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Enovy nominee Acharya faces tough challenges in Delhi

Ambassador nominee Nilamber Acharya—the 75-year-old former minister, parliamentarian and diplomat—will confront numerous challenges when he takes up his new assignment in New Delhi.

The government on November 11 nominated Acharya to head its Delhi mission. The Parliamentary Hearing Committee has to endorse his nomination before the President may appoint him to the post.

For Acharya, who practised diplomacy as the ambassador to Sri Lanka two decades ago, the report of the Eminent Persons Group (EPG) on Nepal-India relations will be the first test. As the coordinator of the Nepali side of the EPG, Acharya’s role will be crucial in getting the two governments to accept the report and subsequently make it public and implement the recommendations.

The Narendra Modi-led government of India is said to be reluctant to receive the document prepared after two years of extensive consultations on bilateral issues in both the countries.

Acharya has a tough task of convincing New Delhi to accept the report prepared by the ninth meeting of the EPG that concluded in Kathmandu on June 30. The fate of the report is uncertain given India’s reluctance to receive it.

According to sources, India is not happy with some of the agreements on, and recommendations for, managing the Nepal-India border as mentioned in the joint report. The Indian establishment doesn’t seem eager to publicise the report. The EPG was tasked with reviewing various treaties and agreements between Nepal and India including the 1950 Treaty of Peace and Friendship. The two-year tenure of EPG ended on July 4.

New Delhi’s regular concern with the open border is possible movement of criminals and terrorists across the porous border. The new ambassador has the responsibility of assuring India of Nepal’s commitment not to allowing its land to be used against its neighbour.

Apart from the government and security agencies, perception is growing among the Indian intelligentsia, media and the public that Nepal has inclined towards China in the past few years. Acharya will surely face questions on Nepal’s growing proximity with China right after he lands in the Indian capital.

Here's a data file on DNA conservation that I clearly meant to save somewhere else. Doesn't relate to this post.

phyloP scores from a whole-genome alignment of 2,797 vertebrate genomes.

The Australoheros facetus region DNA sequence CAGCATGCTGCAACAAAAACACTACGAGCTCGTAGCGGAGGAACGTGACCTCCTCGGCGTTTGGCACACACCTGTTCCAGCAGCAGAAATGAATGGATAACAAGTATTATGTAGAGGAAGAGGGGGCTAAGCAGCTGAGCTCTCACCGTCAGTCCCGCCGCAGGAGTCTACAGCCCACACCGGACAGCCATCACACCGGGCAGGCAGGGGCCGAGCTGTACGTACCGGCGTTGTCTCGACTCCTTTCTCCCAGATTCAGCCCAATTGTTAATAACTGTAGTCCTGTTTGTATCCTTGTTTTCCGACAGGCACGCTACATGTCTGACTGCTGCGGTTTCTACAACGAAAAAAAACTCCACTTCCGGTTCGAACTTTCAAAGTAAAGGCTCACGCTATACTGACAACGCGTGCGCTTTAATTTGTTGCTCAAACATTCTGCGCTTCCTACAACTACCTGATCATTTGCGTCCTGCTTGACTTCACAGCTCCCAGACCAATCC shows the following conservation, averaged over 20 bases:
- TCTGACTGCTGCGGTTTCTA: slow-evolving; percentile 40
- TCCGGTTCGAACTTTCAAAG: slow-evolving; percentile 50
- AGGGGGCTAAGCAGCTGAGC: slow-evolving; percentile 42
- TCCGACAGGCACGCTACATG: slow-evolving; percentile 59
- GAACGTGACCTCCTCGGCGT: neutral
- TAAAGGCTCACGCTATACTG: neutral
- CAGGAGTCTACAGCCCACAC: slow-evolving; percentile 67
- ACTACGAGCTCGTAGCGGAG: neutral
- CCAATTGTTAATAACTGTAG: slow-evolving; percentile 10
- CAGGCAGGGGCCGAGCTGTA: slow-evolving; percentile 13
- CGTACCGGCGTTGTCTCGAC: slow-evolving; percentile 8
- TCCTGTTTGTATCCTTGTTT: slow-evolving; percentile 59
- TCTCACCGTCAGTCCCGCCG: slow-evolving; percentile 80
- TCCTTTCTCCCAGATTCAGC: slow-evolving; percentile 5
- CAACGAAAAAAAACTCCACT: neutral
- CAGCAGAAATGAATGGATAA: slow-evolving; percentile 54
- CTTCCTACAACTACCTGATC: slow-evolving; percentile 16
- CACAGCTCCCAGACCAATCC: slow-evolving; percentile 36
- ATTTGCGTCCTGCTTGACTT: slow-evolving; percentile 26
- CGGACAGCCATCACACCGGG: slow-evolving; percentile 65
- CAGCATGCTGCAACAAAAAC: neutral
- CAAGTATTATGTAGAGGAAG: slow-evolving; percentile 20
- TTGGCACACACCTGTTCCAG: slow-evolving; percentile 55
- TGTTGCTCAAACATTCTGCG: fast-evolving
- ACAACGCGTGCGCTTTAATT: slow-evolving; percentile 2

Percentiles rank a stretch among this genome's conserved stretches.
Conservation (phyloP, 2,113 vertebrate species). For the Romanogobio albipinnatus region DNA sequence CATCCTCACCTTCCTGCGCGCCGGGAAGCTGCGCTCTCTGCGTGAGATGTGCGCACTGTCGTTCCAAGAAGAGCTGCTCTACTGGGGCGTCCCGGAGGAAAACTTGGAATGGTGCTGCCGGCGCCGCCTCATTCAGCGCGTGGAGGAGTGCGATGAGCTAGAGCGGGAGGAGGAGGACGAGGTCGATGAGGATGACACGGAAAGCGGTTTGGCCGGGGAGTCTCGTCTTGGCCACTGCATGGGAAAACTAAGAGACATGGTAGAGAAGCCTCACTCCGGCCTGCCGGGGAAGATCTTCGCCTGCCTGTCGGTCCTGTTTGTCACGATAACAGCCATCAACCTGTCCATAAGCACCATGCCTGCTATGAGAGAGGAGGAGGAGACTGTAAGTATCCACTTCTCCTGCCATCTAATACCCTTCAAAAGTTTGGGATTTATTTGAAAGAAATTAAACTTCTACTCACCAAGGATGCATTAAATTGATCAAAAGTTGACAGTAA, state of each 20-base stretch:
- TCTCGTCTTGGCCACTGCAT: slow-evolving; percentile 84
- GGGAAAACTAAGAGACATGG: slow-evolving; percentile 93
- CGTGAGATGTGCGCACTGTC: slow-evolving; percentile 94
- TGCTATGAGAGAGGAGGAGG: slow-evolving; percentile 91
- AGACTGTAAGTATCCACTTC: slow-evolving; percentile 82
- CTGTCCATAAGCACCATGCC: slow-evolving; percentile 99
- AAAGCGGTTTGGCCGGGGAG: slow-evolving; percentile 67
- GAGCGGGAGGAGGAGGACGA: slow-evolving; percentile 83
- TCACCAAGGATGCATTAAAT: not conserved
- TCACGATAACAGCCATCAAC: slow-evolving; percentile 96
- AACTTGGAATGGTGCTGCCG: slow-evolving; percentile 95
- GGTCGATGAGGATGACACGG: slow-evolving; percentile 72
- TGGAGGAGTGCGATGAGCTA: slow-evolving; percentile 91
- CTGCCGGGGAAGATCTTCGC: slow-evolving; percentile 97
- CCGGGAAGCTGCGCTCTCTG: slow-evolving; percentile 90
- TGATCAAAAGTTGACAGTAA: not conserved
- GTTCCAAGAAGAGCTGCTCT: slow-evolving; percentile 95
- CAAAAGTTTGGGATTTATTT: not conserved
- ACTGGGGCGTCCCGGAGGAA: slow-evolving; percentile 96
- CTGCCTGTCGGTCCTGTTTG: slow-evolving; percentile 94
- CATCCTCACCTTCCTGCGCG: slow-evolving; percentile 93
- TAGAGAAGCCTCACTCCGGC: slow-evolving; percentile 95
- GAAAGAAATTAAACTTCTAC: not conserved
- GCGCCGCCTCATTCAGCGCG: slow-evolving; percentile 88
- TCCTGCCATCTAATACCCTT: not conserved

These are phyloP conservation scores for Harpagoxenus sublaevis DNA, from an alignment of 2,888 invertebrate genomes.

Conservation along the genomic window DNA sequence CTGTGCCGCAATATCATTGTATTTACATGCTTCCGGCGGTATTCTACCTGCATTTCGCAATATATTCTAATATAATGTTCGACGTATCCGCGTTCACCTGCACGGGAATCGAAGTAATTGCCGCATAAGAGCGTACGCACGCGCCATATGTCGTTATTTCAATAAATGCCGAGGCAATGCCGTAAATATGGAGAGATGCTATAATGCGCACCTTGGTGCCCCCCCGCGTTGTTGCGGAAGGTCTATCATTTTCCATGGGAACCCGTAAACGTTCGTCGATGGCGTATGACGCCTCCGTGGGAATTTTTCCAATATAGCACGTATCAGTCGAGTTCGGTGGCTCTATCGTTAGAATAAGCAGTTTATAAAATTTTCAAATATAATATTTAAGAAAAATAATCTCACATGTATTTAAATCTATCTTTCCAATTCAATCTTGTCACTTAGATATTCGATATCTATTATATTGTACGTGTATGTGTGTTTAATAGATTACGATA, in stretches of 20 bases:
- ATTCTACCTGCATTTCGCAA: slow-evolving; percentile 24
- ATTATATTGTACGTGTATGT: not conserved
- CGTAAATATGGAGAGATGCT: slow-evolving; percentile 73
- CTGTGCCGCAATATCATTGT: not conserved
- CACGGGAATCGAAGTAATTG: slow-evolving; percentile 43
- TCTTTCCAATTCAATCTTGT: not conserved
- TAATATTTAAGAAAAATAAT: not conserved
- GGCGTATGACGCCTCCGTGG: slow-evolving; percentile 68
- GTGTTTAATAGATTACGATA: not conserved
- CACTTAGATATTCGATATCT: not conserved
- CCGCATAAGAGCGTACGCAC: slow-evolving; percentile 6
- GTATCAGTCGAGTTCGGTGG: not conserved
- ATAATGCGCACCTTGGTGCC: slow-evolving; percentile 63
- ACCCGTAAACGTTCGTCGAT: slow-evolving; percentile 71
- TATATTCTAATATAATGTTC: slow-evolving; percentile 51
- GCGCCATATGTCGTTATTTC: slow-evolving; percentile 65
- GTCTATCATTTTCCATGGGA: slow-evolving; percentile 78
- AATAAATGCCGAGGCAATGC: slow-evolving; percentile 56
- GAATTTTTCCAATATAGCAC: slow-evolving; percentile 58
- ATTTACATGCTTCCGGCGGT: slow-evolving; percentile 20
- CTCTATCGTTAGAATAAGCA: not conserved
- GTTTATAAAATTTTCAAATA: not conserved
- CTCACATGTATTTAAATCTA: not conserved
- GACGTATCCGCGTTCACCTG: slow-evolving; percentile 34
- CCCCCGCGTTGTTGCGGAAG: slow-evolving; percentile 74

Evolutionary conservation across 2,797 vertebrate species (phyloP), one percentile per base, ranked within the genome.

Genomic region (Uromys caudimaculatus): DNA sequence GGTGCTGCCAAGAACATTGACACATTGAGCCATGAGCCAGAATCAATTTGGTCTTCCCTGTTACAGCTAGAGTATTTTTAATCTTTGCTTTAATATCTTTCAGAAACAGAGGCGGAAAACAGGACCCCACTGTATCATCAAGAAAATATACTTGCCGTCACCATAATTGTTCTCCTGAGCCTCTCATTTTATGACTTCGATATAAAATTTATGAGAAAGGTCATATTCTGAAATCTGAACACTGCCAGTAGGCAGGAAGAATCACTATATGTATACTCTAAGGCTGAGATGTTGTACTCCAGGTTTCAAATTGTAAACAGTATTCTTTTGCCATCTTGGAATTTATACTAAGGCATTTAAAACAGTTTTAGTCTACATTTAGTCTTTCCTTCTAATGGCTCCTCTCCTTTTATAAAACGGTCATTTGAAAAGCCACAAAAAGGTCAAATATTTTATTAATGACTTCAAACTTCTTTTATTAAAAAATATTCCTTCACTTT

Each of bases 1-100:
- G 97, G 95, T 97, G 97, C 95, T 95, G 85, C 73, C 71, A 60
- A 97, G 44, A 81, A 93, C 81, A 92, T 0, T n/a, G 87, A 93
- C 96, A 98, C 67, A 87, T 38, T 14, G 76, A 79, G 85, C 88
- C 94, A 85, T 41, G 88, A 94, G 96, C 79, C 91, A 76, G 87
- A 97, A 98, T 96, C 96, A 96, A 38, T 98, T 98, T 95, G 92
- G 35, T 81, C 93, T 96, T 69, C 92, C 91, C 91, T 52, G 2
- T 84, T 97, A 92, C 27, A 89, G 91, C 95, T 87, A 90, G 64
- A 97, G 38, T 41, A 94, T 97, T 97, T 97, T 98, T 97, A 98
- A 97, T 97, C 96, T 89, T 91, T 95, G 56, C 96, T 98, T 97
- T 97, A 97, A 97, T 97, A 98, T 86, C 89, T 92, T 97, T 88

He will have to reassure India that Nepal-China relations are driven mainly by national interest. Nepal’s decision to award the Budhi Gandaki Hydropower Project contract without competitive bidding, the last-minute pull out from the Bay of Bengal Initiative for Multi-Sectoral Technical and Economic Cooperation (BIMSTEC) military drill, and active participation in China’s Belt and Road Initiatives have made the southern neighbour suspicious of Kathmandu’s intentions.

He will also have to reach out to the concerned stakeholders in order to give momentum to the implementation of agreements reached between Nepal and India during Modi’s visit to Nepal in May. The two countries had agreed to settle the existing problems and recent pacts between the two countries by September 19.

The problem of misbehaviour faced by Nepalis at the hands of Indian officials at the border or in India while flying to a third country show that the pacts made at the prime minister’s level are not easily translated into action.

There any many other unresolved issues between Nepal and India including demarcation of the border. India has been pressing Nepal to sign strip maps by leaving out the controversial Susta and Kalapani border areas while Nepal maintains that the entire border issues should be resolved at one go. On top of that, the Mahakali treaty has not been fully implemented two decades since its signing.

The much-awaited Pancheshwar Multipurpose Project has remained in limbo for over two decades due to the dispute over sharing of water. On the other hand, the people displaced by the Koshi and Gandak joint projects have not received the promised compensation.

Along with the task of strengthening diplomatic ties, ambassador nominee Acharya should also be mindful of his role in creating a positive picture of Nepal among the peoples of India since there is a huge gap between public perceptions in Nepal and India about the other country.

In addition, the Nepali ambassador will have to work with the representative organisations of all the Nepali political parties based in Delhi.

Foreign Ministry officials said that the new ambassador appointed by the government commanding a two-thirds majority in Parliament should join the post with a concrete plan in order to address a wide range of problems during the four-year tenure.


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